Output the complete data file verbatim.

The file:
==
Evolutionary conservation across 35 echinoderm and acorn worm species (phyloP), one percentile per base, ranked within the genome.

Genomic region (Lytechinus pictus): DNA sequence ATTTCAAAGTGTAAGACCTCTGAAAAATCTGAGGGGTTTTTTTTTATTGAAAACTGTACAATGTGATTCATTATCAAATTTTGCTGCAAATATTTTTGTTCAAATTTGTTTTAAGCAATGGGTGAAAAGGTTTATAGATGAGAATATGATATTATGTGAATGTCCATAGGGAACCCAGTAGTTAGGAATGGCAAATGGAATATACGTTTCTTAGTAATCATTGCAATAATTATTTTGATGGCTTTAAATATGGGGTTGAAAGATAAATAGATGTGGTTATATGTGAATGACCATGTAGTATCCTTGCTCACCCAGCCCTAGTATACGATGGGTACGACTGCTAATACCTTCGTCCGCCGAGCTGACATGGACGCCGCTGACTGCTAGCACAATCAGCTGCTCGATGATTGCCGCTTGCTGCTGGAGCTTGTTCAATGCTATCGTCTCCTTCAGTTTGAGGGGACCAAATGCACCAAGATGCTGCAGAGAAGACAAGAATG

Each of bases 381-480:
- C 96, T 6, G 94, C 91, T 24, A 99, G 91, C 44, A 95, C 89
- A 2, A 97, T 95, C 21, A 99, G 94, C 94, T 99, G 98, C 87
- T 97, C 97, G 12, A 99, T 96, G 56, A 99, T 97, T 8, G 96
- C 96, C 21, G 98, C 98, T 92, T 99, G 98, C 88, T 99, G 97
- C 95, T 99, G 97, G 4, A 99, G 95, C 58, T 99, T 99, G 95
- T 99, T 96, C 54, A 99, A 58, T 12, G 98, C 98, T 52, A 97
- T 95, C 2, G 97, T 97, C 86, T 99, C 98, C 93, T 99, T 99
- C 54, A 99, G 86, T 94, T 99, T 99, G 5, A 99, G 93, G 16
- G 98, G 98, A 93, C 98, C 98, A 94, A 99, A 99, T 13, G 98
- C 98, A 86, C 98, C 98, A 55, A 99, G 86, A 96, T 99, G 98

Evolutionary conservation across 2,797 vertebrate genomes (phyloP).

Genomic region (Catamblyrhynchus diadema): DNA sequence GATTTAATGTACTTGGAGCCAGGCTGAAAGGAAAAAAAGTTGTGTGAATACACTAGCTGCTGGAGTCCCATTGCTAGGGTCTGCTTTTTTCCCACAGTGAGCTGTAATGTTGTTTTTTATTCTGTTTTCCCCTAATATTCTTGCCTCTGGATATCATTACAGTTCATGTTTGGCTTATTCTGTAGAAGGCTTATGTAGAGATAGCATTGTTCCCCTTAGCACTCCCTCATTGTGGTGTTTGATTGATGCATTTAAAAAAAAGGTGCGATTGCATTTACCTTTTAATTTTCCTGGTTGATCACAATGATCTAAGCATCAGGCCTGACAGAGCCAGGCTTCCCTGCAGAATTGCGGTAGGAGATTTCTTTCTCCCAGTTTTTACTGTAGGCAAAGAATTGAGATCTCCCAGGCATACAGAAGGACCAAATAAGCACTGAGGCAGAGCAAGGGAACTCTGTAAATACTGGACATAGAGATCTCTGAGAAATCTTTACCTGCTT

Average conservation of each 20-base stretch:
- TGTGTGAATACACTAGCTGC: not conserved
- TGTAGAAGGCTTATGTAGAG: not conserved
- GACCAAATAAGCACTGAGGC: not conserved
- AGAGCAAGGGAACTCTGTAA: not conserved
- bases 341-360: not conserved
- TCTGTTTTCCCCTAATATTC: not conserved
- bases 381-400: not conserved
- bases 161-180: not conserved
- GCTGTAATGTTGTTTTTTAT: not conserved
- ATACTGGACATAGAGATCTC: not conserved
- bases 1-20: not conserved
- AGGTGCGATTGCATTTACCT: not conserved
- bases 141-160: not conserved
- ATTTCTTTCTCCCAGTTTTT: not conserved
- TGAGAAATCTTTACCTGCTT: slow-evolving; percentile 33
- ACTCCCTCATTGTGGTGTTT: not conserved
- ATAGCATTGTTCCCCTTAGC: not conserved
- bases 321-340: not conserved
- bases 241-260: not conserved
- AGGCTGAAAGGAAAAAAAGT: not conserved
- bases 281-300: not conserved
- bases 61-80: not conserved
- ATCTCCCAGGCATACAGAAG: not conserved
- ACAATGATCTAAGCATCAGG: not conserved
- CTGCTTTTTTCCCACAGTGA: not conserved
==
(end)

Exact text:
Evolutionary conservation across 35 echinoderm and acorn worm species (phyloP), one percentile per base, ranked within the genome.

Genomic region (Lytechinus pictus): DNA sequence ATTTCAAAGTGTAAGACCTCTGAAAAATCTGAGGGGTTTTTTTTTATTGAAAACTGTACAATGTGATTCATTATCAAATTTTGCTGCAAATATTTTTGTTCAAATTTGTTTTAAGCAATGGGTGAAAAGGTTTATAGATGAGAATATGATATTATGTGAATGTCCATAGGGAACCCAGTAGTTAGGAATGGCAAATGGAATATACGTTTCTTAGTAATCATTGCAATAATTATTTTGATGGCTTTAAATATGGGGTTGAAAGATAAATAGATGTGGTTATATGTGAATGACCATGTAGTATCCTTGCTCACCCAGCCCTAGTATACGATGGGTACGACTGCTAATACCTTCGTCCGCCGAGCTGACATGGACGCCGCTGACTGCTAGCACAATCAGCTGCTCGATGATTGCCGCTTGCTGCTGGAGCTTGTTCAATGCTATCGTCTCCTTCAGTTTGAGGGGACCAAATGCACCAAGATGCTGCAGAGAAGACAAGAATG

Each of bases 381-480:
- C 96, T 6, G 94, C 91, T 24, A 99, G 91, C 44, A 95, C 89
- A 2, A 97, T 95, C 21, A 99, G 94, C 94, T 99, G 98, C 87
- T 97, C 97, G 12, A 99, T 96, G 56, A 99, T 97, T 8, G 96
- C 96, C 21, G 98, C 98, T 92, T 99, G 98, C 88, T 99, G 97
- C 95, T 99, G 97, G 4, A 99, G 95, C 58, T 99, T 99, G 95
- T 99, T 96, C 54, A 99, A 58, T 12, G 98, C 98, T 52, A 97
- T 95, C 2, G 97, T 97, C 86, T 99, C 98, C 93, T 99, T 99
- C 54, A 99, G 86, T 94, T 99, T 99, G 5, A 99, G 93, G 16
- G 98, G 98, A 93, C 98, C 98, A 94, A 99, A 99, T 13, G 98
- C 98, A 86, C 98, C 98, A 55, A 99, G 86, A 96, T 99, G 98

Evolutionary conservation across 2,797 vertebrate genomes (phyloP).

Genomic region (Catamblyrhynchus diadema): DNA sequence GATTTAATGTACTTGGAGCCAGGCTGAAAGGAAAAAAAGTTGTGTGAATACACTAGCTGCTGGAGTCCCATTGCTAGGGTCTGCTTTTTTCCCACAGTGAGCTGTAATGTTGTTTTTTATTCTGTTTTCCCCTAATATTCTTGCCTCTGGATATCATTACAGTTCATGTTTGGCTTATTCTGTAGAAGGCTTATGTAGAGATAGCATTGTTCCCCTTAGCACTCCCTCATTGTGGTGTTTGATTGATGCATTTAAAAAAAAGGTGCGATTGCATTTACCTTTTAATTTTCCTGGTTGATCACAATGATCTAAGCATCAGGCCTGACAGAGCCAGGCTTCCCTGCAGAATTGCGGTAGGAGATTTCTTTCTCCCAGTTTTTACTGTAGGCAAAGAATTGAGATCTCCCAGGCATACAGAAGGACCAAATAAGCACTGAGGCAGAGCAAGGGAACTCTGTAAATACTGGACATAGAGATCTCTGAGAAATCTTTACCTGCTT

Average conservation of each 20-base stretch:
- TGTGTGAATACACTAGCTGC: not conserved
- TGTAGAAGGCTTATGTAGAG: not conserved
- GACCAAATAAGCACTGAGGC: not conserved
- AGAGCAAGGGAACTCTGTAA: not conserved
- bases 341-360: not conserved
- TCTGTTTTCCCCTAATATTC: not conserved
- bases 381-400: not conserved
- bases 161-180: not conserved
- GCTGTAATGTTGTTTTTTAT: not conserved
- ATACTGGACATAGAGATCTC: not conserved
- bases 1-20: not conserved
- AGGTGCGATTGCATTTACCT: not conserved
- bases 141-160: not conserved
- ATTTCTTTCTCCCAGTTTTT: not conserved
- TGAGAAATCTTTACCTGCTT: slow-evolving; percentile 33
- ACTCCCTCATTGTGGTGTTT: not conserved
- ATAGCATTGTTCCCCTTAGC: not conserved
- bases 321-340: not conserved
- bases 241-260: not conserved
- AGGCTGAAAGGAAAAAAAGT: not conserved
- bases 281-300: not conserved
- bases 61-80: not conserved
- ATCTCCCAGGCATACAGAAG: not conserved
- ACAATGATCTAAGCATCAGG: not conserved
- CTGCTTTTTTCCCACAGTGA: not conserved